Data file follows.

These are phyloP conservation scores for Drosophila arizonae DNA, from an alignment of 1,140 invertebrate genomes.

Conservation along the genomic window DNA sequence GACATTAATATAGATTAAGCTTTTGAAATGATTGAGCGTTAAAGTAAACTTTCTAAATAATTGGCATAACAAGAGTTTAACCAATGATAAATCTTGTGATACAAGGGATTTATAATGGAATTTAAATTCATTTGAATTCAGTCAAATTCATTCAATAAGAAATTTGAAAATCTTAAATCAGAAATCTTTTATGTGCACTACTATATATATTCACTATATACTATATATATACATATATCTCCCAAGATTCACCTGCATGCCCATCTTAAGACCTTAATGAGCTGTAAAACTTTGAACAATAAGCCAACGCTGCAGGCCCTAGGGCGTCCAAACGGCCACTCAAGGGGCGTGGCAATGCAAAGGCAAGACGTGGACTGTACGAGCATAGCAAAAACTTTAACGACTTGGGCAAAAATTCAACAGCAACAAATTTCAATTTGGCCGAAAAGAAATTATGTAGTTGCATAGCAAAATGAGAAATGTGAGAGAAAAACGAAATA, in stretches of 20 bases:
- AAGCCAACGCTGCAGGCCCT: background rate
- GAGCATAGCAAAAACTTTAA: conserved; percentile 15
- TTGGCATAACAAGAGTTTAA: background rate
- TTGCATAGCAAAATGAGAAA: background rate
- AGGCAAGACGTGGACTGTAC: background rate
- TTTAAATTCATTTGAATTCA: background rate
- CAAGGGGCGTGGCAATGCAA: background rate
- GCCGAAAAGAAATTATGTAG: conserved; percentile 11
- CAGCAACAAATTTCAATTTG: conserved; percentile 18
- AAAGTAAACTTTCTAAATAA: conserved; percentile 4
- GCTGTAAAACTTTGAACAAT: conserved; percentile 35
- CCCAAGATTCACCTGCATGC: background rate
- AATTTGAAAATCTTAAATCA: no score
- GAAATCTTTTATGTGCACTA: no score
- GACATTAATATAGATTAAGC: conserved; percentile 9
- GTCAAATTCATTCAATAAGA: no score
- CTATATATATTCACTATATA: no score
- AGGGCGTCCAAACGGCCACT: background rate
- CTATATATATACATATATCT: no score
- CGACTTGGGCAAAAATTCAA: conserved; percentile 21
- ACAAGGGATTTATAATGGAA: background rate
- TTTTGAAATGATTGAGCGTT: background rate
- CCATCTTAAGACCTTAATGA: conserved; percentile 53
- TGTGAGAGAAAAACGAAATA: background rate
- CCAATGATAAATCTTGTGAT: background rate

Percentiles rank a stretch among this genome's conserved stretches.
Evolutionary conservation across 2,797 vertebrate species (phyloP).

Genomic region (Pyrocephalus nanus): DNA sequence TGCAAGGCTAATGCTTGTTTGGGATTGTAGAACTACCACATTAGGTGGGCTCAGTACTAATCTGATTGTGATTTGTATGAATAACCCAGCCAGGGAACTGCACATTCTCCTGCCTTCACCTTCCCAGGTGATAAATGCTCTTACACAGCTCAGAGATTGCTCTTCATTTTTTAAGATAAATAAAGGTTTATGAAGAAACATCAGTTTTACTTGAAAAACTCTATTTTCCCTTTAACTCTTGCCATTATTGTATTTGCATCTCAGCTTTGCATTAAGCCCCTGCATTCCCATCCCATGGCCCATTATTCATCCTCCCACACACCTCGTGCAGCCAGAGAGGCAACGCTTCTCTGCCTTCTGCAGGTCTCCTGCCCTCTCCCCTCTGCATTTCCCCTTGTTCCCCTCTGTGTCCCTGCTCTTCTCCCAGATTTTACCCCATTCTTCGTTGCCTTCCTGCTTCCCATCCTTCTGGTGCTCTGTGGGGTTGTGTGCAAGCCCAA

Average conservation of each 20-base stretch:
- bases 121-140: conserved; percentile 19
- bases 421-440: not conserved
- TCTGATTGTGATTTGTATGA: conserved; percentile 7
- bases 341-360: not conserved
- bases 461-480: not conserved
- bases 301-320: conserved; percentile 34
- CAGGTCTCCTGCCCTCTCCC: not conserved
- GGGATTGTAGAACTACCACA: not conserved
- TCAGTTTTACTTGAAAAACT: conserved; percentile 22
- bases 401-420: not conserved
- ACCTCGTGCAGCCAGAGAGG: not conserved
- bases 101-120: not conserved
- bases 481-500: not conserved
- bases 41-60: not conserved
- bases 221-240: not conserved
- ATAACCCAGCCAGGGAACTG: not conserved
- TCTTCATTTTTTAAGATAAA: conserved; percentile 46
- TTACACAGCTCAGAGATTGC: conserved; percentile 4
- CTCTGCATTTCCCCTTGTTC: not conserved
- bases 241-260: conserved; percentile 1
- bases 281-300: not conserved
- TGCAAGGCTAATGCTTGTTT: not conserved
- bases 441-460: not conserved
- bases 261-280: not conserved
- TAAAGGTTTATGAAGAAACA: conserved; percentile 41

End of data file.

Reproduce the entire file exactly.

These are phyloP conservation scores for Drosophila arizonae DNA, from an alignment of 1,140 invertebrate genomes.

Conservation along the genomic window DNA sequence GACATTAATATAGATTAAGCTTTTGAAATGATTGAGCGTTAAAGTAAACTTTCTAAATAATTGGCATAACAAGAGTTTAACCAATGATAAATCTTGTGATACAAGGGATTTATAATGGAATTTAAATTCATTTGAATTCAGTCAAATTCATTCAATAAGAAATTTGAAAATCTTAAATCAGAAATCTTTTATGTGCACTACTATATATATTCACTATATACTATATATATACATATATCTCCCAAGATTCACCTGCATGCCCATCTTAAGACCTTAATGAGCTGTAAAACTTTGAACAATAAGCCAACGCTGCAGGCCCTAGGGCGTCCAAACGGCCACTCAAGGGGCGTGGCAATGCAAAGGCAAGACGTGGACTGTACGAGCATAGCAAAAACTTTAACGACTTGGGCAAAAATTCAACAGCAACAAATTTCAATTTGGCCGAAAAGAAATTATGTAGTTGCATAGCAAAATGAGAAATGTGAGAGAAAAACGAAATA, in stretches of 20 bases:
- AAGCCAACGCTGCAGGCCCT: background rate
- GAGCATAGCAAAAACTTTAA: conserved; percentile 15
- TTGGCATAACAAGAGTTTAA: background rate
- TTGCATAGCAAAATGAGAAA: background rate
- AGGCAAGACGTGGACTGTAC: background rate
- TTTAAATTCATTTGAATTCA: background rate
- CAAGGGGCGTGGCAATGCAA: background rate
- GCCGAAAAGAAATTATGTAG: conserved; percentile 11
- CAGCAACAAATTTCAATTTG: conserved; percentile 18
- AAAGTAAACTTTCTAAATAA: conserved; percentile 4
- GCTGTAAAACTTTGAACAAT: conserved; percentile 35
- CCCAAGATTCACCTGCATGC: background rate
- AATTTGAAAATCTTAAATCA: no score
- GAAATCTTTTATGTGCACTA: no score
- GACATTAATATAGATTAAGC: conserved; percentile 9
- GTCAAATTCATTCAATAAGA: no score
- CTATATATATTCACTATATA: no score
- AGGGCGTCCAAACGGCCACT: background rate
- CTATATATATACATATATCT: no score
- CGACTTGGGCAAAAATTCAA: conserved; percentile 21
- ACAAGGGATTTATAATGGAA: background rate
- TTTTGAAATGATTGAGCGTT: background rate
- CCATCTTAAGACCTTAATGA: conserved; percentile 53
- TGTGAGAGAAAAACGAAATA: background rate
- CCAATGATAAATCTTGTGAT: background rate

Percentiles rank a stretch among this genome's conserved stretches.
Evolutionary conservation across 2,797 vertebrate species (phyloP).

Genomic region (Pyrocephalus nanus): DNA sequence TGCAAGGCTAATGCTTGTTTGGGATTGTAGAACTACCACATTAGGTGGGCTCAGTACTAATCTGATTGTGATTTGTATGAATAACCCAGCCAGGGAACTGCACATTCTCCTGCCTTCACCTTCCCAGGTGATAAATGCTCTTACACAGCTCAGAGATTGCTCTTCATTTTTTAAGATAAATAAAGGTTTATGAAGAAACATCAGTTTTACTTGAAAAACTCTATTTTCCCTTTAACTCTTGCCATTATTGTATTTGCATCTCAGCTTTGCATTAAGCCCCTGCATTCCCATCCCATGGCCCATTATTCATCCTCCCACACACCTCGTGCAGCCAGAGAGGCAACGCTTCTCTGCCTTCTGCAGGTCTCCTGCCCTCTCCCCTCTGCATTTCCCCTTGTTCCCCTCTGTGTCCCTGCTCTTCTCCCAGATTTTACCCCATTCTTCGTTGCCTTCCTGCTTCCCATCCTTCTGGTGCTCTGTGGGGTTGTGTGCAAGCCCAA

Average conservation of each 20-base stretch:
- bases 121-140: conserved; percentile 19
- bases 421-440: not conserved
- TCTGATTGTGATTTGTATGA: conserved; percentile 7
- bases 341-360: not conserved
- bases 461-480: not conserved
- bases 301-320: conserved; percentile 34
- CAGGTCTCCTGCCCTCTCCC: not conserved
- GGGATTGTAGAACTACCACA: not conserved
- TCAGTTTTACTTGAAAAACT: conserved; percentile 22
- bases 401-420: not conserved
- ACCTCGTGCAGCCAGAGAGG: not conserved
- bases 101-120: not conserved
- bases 481-500: not conserved
- bases 41-60: not conserved
- bases 221-240: not conserved
- ATAACCCAGCCAGGGAACTG: not conserved
- TCTTCATTTTTTAAGATAAA: conserved; percentile 46
- TTACACAGCTCAGAGATTGC: conserved; percentile 4
- CTCTGCATTTCCCCTTGTTC: not conserved
- bases 241-260: conserved; percentile 1
- bases 281-300: not conserved
- TGCAAGGCTAATGCTTGTTT: not conserved
- bases 441-460: not conserved
- bases 261-280: not conserved
- TAAAGGTTTATGAAGAAACA: conserved; percentile 41